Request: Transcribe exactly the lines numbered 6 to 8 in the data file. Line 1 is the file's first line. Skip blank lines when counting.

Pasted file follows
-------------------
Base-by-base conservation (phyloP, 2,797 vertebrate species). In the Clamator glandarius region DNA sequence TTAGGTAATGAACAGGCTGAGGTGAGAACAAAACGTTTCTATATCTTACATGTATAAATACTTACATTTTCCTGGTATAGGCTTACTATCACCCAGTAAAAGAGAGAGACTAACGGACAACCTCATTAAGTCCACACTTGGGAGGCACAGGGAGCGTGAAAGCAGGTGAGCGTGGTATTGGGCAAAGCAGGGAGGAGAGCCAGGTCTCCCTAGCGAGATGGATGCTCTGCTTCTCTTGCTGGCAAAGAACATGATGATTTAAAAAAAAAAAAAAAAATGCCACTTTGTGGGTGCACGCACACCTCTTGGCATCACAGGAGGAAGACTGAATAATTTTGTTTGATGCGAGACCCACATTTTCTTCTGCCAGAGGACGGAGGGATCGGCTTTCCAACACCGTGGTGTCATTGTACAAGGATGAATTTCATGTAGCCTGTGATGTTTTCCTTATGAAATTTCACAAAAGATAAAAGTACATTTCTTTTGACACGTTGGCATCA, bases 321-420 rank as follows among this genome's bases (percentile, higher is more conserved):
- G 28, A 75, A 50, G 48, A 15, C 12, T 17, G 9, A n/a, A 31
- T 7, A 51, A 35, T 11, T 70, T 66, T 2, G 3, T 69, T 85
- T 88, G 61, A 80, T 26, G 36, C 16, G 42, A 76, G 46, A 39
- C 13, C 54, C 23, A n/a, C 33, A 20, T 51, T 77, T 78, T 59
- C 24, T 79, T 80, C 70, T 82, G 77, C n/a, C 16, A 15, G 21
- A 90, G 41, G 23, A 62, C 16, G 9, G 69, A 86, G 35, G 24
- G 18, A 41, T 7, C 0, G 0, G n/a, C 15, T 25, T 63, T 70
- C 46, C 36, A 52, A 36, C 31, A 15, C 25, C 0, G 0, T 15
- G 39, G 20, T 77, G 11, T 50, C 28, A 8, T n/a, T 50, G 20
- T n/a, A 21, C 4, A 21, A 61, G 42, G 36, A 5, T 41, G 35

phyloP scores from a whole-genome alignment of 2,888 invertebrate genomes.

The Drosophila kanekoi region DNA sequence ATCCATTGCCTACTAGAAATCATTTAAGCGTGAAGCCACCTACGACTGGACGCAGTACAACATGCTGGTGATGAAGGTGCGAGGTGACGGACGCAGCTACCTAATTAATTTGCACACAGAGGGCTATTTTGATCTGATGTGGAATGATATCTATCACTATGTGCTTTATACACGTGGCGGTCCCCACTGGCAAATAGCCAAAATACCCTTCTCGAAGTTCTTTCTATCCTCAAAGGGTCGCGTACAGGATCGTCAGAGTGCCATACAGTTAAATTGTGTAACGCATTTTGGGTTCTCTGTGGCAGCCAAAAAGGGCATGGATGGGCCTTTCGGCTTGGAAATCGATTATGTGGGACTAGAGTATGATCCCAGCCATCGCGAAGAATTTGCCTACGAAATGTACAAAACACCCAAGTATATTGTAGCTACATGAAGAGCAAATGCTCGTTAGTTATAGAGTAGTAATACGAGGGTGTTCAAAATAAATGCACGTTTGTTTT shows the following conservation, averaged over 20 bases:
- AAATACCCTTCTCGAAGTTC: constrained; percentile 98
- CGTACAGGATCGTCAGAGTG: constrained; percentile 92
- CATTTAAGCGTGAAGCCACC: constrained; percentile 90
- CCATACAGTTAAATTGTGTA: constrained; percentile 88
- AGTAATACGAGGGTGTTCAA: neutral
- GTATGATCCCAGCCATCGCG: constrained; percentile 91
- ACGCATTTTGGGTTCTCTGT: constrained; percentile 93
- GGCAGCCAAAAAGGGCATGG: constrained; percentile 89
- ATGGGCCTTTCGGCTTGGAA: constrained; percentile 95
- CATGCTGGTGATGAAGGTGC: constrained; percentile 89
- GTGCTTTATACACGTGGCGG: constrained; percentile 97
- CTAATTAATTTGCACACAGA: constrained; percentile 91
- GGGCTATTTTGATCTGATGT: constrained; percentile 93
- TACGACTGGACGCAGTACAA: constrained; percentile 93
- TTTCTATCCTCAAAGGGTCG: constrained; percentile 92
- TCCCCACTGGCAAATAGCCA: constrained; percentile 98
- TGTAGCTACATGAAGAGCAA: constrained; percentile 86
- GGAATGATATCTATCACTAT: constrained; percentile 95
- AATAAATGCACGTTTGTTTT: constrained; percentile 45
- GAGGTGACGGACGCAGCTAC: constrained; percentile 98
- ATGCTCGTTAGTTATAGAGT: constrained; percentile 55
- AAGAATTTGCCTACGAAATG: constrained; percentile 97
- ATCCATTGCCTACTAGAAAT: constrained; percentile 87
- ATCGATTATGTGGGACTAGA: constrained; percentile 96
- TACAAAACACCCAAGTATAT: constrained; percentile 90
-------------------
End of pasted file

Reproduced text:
- C 24, T 79, T 80, C 70, T 82, G 77, C n/a, C 16, A 15, G 21
- A 90, G 41, G 23, A 62, C 16, G 9, G 69, A 86, G 35, G 24
- G 18, A 41, T 7, C 0, G 0, G n/a, C 15, T 25, T 63, T 70